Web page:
Doctor of Philosophy (PhD)
Renewable Natural Resources
Tourism industry is one of the main drivers of the global economy and plays a key role in regional development. As negative environmental and socio-cultural impacts of mass tourism became apparent, the appeal of alternative forms of tourism, especially ecotourism, continued to gain a broad recognition. As a result, ecotourism became one of the fastest growing sectors in global tourism during the past decade. Being a fast-developing country with ample natural resources, Sri Lanka can benefit from adopting and promoting ecotourism. At present, Sri Lanka’s ecotourism resources remain largely under-utilized. With rising demand, ecotourism operators are under pressure to meet expectations of diverse consumers of their products. In this background, the need to define and distinguish ecotourists from other types of tourists has become important. The importance of using a behavioral approach to distinguish true ecotourists from other types of tourists is widely emphasized by tourism scholars. This study developed distinct motivational and behavioral profiles of visitors to forest-based attractions in Sri Lanka. Furthermore, understanding and predicting ecotourist behavior is important for ecotourism operators to better cater their target markets. Many authors have attempted to explain the recreational behavior through various behavioral theories. Based on Ajzen's (1991) Theory of Planned Behavior, this study proposed an ecotourism behavioral model of forest-based recreational areas in Sri Lanka, and incorporated knowledge and satisfaction in predicting ecotourism behavior. The role of previous visits in predicting future behavioral intentions in an ecotourism setting was modeled separately. The results identified four different types of tourists based on their behavioral and motivational characteristics i.e. ecotourists, picnickers, egoistic tourists, and adventure tourists. A typical ecotourist in Sri Lanka represents a relatively young recent high-school or university graduate, or a university student. The segment identified as “egoistic tourists” seems to be the most lucrative market segment to target from both environmental sustainability and business perspectives. The proposed ecotourism model suggests that knowledge and satisfaction are important determinants of ecotourism behavior. In addition, previous experiences of participating in ecotourism proved to be an important precursor of future behavioral intentions. Broad implications of visitor profiling and behavior modeling are also discussed.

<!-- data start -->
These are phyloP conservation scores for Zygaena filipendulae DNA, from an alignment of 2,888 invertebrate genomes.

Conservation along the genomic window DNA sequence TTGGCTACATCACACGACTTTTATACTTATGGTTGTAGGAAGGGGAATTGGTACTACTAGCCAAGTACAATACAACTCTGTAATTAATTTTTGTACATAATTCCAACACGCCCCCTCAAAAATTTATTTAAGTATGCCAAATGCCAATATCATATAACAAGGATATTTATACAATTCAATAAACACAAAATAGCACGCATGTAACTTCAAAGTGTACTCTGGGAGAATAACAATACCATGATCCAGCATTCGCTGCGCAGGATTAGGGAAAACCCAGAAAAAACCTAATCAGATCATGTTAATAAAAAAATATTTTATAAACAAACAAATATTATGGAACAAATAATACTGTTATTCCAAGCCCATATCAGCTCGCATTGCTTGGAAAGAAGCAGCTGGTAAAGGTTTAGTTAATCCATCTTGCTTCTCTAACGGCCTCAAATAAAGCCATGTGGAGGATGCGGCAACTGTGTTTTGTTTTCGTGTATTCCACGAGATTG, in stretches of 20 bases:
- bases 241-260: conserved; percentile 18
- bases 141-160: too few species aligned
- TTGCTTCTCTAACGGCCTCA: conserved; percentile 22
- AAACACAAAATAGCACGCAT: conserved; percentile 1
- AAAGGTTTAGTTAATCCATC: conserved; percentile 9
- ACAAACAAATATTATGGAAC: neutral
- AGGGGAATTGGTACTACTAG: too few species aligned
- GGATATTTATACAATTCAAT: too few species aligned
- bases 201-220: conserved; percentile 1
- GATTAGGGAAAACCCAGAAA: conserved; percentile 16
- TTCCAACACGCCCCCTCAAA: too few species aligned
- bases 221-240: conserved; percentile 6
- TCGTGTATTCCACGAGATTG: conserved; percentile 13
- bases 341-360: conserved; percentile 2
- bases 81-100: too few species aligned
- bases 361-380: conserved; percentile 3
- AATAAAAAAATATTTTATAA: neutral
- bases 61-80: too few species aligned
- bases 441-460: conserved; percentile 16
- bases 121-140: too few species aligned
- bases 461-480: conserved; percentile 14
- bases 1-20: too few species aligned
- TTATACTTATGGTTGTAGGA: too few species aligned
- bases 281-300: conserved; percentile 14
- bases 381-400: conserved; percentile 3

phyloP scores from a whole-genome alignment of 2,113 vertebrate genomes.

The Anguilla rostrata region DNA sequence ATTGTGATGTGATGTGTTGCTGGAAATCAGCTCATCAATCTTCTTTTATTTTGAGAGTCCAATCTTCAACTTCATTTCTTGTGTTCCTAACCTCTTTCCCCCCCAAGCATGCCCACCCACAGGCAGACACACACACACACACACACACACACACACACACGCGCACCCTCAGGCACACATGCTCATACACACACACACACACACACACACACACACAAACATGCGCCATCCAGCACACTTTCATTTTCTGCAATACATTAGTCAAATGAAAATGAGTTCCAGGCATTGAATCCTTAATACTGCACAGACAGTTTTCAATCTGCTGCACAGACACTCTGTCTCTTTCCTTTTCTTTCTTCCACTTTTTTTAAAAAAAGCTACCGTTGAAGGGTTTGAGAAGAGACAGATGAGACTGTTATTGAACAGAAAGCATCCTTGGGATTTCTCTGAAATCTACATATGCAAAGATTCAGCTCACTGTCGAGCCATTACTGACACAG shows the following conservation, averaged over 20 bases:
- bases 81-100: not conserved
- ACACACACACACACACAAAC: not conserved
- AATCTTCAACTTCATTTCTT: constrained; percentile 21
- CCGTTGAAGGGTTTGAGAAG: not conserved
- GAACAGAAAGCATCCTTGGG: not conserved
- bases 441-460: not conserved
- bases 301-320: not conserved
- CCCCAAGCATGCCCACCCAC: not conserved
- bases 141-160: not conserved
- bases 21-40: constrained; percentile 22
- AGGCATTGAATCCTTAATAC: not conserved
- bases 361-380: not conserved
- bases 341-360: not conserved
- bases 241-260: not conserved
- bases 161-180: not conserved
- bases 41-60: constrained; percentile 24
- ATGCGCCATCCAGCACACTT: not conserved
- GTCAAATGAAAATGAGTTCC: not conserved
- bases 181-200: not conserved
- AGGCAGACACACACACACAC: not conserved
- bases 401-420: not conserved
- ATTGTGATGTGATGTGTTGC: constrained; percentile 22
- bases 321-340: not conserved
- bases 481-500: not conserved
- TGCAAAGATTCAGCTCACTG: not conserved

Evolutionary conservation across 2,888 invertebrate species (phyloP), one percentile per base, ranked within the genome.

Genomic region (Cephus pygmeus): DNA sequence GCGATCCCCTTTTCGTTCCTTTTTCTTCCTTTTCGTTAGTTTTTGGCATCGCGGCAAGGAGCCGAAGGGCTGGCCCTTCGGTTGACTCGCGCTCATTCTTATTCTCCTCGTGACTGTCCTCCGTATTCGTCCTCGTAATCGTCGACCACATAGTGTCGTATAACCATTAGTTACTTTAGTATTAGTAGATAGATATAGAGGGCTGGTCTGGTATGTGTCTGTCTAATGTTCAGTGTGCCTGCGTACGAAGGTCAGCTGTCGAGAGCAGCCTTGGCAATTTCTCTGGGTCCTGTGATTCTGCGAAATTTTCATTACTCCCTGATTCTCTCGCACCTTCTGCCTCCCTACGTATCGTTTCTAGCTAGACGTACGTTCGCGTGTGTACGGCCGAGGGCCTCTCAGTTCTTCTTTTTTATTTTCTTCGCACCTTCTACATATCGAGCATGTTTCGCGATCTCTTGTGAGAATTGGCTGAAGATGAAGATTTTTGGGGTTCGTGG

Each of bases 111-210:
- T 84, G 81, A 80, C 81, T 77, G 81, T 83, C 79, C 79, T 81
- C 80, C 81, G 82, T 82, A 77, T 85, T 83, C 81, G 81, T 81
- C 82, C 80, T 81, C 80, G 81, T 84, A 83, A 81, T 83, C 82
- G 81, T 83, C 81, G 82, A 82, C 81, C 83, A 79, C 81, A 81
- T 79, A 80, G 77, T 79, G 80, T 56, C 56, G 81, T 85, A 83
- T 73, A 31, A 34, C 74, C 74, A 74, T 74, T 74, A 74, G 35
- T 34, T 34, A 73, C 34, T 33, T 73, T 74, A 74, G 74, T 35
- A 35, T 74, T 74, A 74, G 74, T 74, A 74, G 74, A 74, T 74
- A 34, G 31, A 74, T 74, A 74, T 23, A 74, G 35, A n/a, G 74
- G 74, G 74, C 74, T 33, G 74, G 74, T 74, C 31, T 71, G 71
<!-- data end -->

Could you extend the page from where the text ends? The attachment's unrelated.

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Perera, Polwattage K., "Marketing forest-based ecotourism in Sri Lanka: predicting the ecotourism behavior and defining the market segment through a behavioral approach" (2011). LSU Doctoral Dissertations. 1549.
Vlosky, Richard P.